|Dec 16, 2012, 08:29 PM|
Thanks guys. This squirrel wasn't all that impressed though...
And then I carved a bloody great gash in the side
Apparently I spaced on the need to actually control my fancy Y-tail. Some push-rods would have been nice. Oh well, too late now. Time for some minor surgery...
Glued the push-rods in place...
Replaced the fiber-glass...
And then I cut bloody great holes in the side too
Yeap more carnage. She needs to breath so I added some cooling holes...
Again if I'd planned ahead a little better I could have run the push-rods down inside the tail-boom but space-case here was only thinking three or four steps ahead instead of 10. The push-rods will run externally, oh well...
I used cotton thread every few inches to secure the push-rods then added a little glue to lock it in place...
A few coats of glossy Krylon & she's looking good...
You'll notice my servo tray here looks a little odd...
The V-tail servos are mounted diagonally to allow the control arms to be centered away from the narrow fuselage's sides...
I also managed to squeeze the motor, ESC, SBEC & receiver in there too...
Feels good to have the radio installed. Now I need to figure out how to squeeze a LiPo in there too.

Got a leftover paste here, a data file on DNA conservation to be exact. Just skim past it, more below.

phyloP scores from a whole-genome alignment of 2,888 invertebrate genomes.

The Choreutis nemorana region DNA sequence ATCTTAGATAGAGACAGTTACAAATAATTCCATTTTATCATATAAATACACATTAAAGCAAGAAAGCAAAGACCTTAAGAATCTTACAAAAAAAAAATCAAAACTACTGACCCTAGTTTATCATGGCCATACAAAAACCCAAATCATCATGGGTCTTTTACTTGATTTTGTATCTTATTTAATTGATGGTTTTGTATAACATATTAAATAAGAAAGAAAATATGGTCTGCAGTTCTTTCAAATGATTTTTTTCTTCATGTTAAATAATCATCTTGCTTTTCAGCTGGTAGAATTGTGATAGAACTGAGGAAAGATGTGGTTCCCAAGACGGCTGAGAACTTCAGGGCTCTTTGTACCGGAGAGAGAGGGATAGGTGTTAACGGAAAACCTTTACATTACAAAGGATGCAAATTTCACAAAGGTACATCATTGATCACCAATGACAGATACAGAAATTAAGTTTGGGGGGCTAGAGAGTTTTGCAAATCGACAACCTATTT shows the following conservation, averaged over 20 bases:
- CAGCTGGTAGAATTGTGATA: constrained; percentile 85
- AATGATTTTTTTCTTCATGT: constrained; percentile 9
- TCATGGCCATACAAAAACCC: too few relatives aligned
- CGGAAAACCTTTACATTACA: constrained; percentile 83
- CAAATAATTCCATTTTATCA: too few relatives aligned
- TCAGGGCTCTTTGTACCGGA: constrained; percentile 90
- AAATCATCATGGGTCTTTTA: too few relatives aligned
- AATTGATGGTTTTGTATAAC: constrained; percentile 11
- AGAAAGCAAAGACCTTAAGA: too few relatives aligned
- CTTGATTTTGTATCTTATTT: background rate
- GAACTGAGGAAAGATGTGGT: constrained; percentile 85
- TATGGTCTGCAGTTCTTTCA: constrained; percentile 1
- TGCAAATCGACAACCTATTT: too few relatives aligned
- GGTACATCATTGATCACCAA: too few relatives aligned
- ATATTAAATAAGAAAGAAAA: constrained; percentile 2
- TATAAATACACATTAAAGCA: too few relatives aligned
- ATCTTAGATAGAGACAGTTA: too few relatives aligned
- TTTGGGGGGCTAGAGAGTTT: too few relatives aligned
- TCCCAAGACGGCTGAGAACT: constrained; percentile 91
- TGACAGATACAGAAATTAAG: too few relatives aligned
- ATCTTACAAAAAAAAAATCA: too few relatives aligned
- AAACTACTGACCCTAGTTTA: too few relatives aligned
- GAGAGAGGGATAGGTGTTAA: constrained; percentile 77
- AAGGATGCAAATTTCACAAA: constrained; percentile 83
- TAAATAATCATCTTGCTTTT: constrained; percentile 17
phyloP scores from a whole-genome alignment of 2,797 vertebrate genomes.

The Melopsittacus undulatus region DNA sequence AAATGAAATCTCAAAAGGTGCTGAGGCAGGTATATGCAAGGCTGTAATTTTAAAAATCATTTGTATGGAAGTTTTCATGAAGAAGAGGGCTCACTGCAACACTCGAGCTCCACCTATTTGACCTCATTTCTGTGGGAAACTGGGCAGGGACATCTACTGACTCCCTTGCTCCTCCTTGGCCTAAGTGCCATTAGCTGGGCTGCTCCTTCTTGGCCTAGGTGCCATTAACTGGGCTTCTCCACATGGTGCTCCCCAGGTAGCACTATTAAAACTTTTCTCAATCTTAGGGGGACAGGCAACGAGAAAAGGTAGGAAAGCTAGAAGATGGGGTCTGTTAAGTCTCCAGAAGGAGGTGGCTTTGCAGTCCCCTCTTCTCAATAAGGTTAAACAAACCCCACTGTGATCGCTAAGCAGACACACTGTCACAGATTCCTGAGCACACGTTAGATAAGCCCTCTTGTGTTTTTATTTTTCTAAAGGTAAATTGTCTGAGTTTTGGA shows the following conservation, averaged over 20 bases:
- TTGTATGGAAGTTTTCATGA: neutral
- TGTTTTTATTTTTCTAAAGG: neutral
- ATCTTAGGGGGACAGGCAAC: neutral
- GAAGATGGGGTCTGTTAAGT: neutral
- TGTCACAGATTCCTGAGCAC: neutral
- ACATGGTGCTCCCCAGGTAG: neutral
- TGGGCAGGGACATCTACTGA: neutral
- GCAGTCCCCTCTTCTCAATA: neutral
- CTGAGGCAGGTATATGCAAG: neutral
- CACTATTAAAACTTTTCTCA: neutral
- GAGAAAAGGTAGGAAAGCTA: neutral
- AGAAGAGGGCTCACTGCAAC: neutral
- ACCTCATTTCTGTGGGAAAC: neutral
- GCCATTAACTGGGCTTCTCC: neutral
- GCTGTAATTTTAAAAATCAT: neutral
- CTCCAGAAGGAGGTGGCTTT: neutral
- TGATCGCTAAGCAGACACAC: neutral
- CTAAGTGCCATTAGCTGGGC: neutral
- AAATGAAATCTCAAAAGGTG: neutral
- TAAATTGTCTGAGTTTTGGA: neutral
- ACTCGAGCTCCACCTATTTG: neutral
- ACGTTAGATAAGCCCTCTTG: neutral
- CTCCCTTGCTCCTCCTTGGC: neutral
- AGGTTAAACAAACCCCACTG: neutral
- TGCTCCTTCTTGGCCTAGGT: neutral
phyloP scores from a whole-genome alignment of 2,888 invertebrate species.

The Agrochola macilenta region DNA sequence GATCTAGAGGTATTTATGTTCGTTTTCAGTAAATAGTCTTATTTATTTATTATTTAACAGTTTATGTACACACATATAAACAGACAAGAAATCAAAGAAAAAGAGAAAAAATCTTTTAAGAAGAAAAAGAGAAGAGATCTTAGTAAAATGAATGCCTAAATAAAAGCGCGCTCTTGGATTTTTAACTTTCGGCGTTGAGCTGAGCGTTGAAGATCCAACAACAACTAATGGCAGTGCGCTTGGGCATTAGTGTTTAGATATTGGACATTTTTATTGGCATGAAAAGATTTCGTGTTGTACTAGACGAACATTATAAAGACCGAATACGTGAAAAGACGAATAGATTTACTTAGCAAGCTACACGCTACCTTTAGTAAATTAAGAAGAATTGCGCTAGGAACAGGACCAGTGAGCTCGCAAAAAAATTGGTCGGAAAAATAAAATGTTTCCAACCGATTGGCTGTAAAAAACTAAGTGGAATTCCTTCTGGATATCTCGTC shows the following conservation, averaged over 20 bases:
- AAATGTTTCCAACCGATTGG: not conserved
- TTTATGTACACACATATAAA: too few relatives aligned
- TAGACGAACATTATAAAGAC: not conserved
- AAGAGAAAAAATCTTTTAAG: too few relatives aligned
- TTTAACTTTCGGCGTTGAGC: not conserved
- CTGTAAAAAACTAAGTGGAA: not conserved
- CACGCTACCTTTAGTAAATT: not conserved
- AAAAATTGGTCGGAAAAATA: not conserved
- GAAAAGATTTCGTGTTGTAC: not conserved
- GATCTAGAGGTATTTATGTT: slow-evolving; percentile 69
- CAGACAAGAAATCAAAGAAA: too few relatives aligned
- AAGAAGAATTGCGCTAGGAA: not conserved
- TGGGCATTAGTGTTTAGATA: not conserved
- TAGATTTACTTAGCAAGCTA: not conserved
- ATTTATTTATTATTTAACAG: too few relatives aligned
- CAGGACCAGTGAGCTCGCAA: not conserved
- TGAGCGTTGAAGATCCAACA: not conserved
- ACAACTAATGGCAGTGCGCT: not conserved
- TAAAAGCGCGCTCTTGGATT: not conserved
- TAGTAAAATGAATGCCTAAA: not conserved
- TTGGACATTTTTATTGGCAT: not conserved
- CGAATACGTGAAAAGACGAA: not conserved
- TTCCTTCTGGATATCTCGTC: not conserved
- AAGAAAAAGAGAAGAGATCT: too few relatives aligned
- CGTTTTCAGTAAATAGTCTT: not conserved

|Dec 19, 2012, 01:16 PM|
Not sure if you are joking or not but the glider in your post #59 is Bowlus Baby Albatross. The Wings of History Museum, not far from here, has one and it is indeed a brilliant and cool design. Hawley Bowlus was a great designer/builder. The fully flying tail at the end of the boom is beautifully engineered to provide sensitive control at the center and massive up elevator when needed.
|Dec 21, 2012, 10:50 PM|
The Bowlus Baby Albatross aye? Now that I know the name I Googled it, lots of cool photos. Thanks.
My Ultracote finally arrived so time to start covering these bare-bones...
The top of the V-tail is gray. For the ruddervators I'm using transparent white...
Before you all start worrying that gray & transparent white will make her hard to see at altitude, I'll be covering the underside with black...
The black contrasts well with both blue & white sky...
I'm liking the transparent white, looks great back lit. It shows off the structure nicely without being overly see-through...
The wings will follow the same gray & white, black on the bottom format. Sounds a bit dull? Fear not, I have some colored accent graphics in mind that'll spice things up a little. I'm hoping to get the wing covered this weekend.
|Dec 22, 2012, 07:12 AM|
Joined Jun 2008
The color scheme sounds good enough. No worries about that.
But don't worry about white/gray/any color not showing up at altitude. They are fairly close when they are hard to see. After they get beyond where the eye's cones can see them, the eye's rods can. And rods can only report black/gray.
Eyes show us the grayscale value of any color as soon as the cones lose sight. Your picture must have been software simulated, right? Next time you've got any glider really high, consider what color you're seeing.
That black will help a lot when the glider is as high as maybe the lower 4-5 images. Then it'll start looking like the higher images in the right side of your 'proof' picture.
Kewl thread, btw.
|Dec 22, 2012, 12:50 PM|